Identification regulations vary from state to state. The individual facility defines its specific procedures based on industry recommendations, but identification typically involves a family member confirming the identity. Upon confirmation, a metal ID tag is placed on the body, which will remain throughout the process and then be put with the remains for final verification.
Step 2. Authorizing the Procedure
The crematory must have official permission to move forward with the cremation. Most require that the person(s) making the final arrangements completes paperwork that authorizes the crematory to proceed. (Remember that each state has its own rules about who is legally allowed to make these decisions.) The paperwork also asks for information regarding the type of container the crematory should use and who will be responsible for picking up the remains.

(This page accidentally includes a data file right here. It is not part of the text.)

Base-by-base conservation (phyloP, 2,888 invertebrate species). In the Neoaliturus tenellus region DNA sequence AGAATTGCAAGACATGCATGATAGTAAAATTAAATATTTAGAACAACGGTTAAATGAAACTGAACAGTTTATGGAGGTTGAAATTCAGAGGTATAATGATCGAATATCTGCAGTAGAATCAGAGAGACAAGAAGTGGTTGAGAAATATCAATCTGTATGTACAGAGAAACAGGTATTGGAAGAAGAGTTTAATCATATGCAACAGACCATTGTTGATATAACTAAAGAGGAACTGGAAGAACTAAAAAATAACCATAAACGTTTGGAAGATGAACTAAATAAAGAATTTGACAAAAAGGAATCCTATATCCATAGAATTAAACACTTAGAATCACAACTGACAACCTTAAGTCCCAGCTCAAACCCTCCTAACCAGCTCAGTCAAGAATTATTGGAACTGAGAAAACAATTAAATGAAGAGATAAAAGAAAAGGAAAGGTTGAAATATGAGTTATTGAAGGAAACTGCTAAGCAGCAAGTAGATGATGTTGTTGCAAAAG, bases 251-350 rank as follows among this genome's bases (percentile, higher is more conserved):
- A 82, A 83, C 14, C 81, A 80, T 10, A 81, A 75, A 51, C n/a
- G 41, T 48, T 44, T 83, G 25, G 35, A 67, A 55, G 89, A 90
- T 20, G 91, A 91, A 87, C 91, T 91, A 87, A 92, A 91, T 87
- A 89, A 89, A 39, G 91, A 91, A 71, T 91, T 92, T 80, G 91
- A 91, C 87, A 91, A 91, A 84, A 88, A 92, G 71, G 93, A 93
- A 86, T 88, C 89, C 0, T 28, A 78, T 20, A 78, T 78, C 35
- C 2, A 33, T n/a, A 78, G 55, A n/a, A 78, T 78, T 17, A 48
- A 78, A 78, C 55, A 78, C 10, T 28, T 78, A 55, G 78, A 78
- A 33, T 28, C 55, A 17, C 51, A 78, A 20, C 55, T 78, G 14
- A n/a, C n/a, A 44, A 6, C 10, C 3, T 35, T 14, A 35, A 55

Step 3. Preparing the Body
Preparing the body is something the individual facility can handle in its own way but usually involves cleaning and dressing. For typical cremation, the body is not embalmed unless the beneficiaries request this for a public viewing or other personal reason. Jewelry or other items are taken off for the loved ones to keep, except those requested to stay with the body, and medical devices and prosthetics that are mechanical or battery-operated are removed to avoid a reaction. Finally, the body is placed in a vessel that is combustible yet strong enough to hold the weight.
Step 4. Moving into the Cremation Chamber
The cremation then takes place in a specially designed furnace, referred to as a cremation chamber or retort, and exposed to extreme temperatures – up to 1,800 degrees Fahrenheit – leaving behind only ashes. Following the procedure, a cooling period is required before the remains can be handled.